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    Finding Achievable Features and Constraint Conflicts for Inconsistent Metamodels

    Wu, Hao (2017) Finding Achievable Features and Constraint Conflicts for Inconsistent Metamodels. In: Modelling Foundations and Applications : Proceedings. Lecture Notes in Computer Science (10376). Springer, Cham, Switzerland, pp. 179-196. ISBN 978-3-319-61481-6

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    Determining the consistency of a metamodel is a task of generating a metamodel instance that not only meets structural constraints but also constraints written in Object Constraint Language (OCL). Those constraints can be conflicting, resulting in inconsistencies. When this happens, the existing techniques and tools have no knowledge about which constraints are achievable and which ones cause the conflicts. In this paper, we present an approach to finding achievable metamodel features and constraint conflicts for inconsistent metamodels. This approach allows users to rank individual metamodel features and works by reducing it to a weighted maximum satisfiability modulo theories (MaxSMT). This reduction allows us to utilise SMT solvers to tackle multiple ranked constraints and at the same time locate conflicts among them. We have prototyped this approach, incorporated it into an existing modelling tool, and evaluated it against a benchmark. The preliminary results show that our approach is promising and scalable.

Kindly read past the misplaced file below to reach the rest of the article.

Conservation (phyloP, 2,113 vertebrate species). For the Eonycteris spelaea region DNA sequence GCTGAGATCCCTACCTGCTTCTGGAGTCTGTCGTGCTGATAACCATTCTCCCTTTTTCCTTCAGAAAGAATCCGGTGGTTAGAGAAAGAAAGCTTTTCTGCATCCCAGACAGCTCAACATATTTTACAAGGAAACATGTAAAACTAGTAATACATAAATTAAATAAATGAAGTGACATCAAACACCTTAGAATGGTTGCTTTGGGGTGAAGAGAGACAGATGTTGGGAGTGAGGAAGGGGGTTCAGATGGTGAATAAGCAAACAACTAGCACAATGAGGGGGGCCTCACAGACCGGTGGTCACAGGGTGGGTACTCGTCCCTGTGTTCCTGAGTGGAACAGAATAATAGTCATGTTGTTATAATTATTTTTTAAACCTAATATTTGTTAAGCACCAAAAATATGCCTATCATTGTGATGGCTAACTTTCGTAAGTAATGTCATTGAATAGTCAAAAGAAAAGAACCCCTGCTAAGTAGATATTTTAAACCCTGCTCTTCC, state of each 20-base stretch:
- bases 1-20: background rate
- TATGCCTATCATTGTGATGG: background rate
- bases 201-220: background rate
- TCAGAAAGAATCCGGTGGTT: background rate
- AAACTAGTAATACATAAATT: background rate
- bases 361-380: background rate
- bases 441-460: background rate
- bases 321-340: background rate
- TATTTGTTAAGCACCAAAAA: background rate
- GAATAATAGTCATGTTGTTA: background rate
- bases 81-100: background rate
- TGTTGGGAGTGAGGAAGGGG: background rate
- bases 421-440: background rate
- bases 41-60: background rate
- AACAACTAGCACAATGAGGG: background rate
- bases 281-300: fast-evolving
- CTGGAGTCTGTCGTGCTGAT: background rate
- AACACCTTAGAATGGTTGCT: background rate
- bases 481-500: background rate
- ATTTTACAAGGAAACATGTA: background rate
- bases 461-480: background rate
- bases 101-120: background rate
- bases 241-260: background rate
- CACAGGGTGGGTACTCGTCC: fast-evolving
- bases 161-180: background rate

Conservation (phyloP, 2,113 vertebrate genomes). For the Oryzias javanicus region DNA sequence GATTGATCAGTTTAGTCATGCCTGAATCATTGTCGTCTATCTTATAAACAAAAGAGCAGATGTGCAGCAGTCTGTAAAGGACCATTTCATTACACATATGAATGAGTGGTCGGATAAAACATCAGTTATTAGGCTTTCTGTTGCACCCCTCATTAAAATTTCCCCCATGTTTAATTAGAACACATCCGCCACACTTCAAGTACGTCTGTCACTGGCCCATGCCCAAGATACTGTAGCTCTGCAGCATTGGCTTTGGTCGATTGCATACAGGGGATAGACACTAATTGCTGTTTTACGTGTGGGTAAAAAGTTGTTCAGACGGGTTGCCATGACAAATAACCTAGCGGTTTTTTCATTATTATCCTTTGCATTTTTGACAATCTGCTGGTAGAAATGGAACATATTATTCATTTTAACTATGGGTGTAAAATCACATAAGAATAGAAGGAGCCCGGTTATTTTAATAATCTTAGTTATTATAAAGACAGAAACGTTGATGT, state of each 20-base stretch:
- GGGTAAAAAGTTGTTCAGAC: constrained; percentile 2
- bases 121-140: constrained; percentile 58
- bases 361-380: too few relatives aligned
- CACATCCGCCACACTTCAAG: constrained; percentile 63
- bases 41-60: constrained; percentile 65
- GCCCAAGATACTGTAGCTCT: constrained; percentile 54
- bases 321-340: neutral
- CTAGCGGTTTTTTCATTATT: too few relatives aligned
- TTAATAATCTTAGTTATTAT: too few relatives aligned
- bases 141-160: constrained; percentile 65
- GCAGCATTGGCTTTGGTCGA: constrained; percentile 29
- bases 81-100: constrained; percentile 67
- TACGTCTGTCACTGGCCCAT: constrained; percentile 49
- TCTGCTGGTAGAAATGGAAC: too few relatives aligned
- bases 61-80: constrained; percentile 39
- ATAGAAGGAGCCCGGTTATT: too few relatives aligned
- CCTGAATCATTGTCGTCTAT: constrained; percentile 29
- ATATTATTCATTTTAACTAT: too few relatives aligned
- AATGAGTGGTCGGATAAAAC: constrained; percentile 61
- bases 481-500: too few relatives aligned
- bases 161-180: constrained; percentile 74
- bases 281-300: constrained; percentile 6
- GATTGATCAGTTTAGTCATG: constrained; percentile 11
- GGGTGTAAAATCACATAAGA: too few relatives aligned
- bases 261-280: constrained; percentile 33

Item Type: Book Section
    Additional Information: This paper was presented at 13th European Conference, ECMFA 2017, Held as Part of STAF 2017, Marburg, Germany, July 19-20, 2017
    Keywords: Computer science; Computers; Meta model; Modelling tools; Object Constraint Language; Smt solvers; Structural constraints; Techniques and tools; Weighted maximum satisfiability; Artificial intelligence;
    Academic Unit: Faculty of Science and Engineering > Computer Science
    Item ID: 11979
    Identification Number:
    Depositing User: Hao Wu
    Date Deposited: 03 Dec 2019 12:28
    Publisher: Springer
    Refereed: Yes
    Use Licence: This item is available under a Creative Commons Attribution Non Commercial Share Alike Licence (CC BY-NC-SA). Details of this licence are available here

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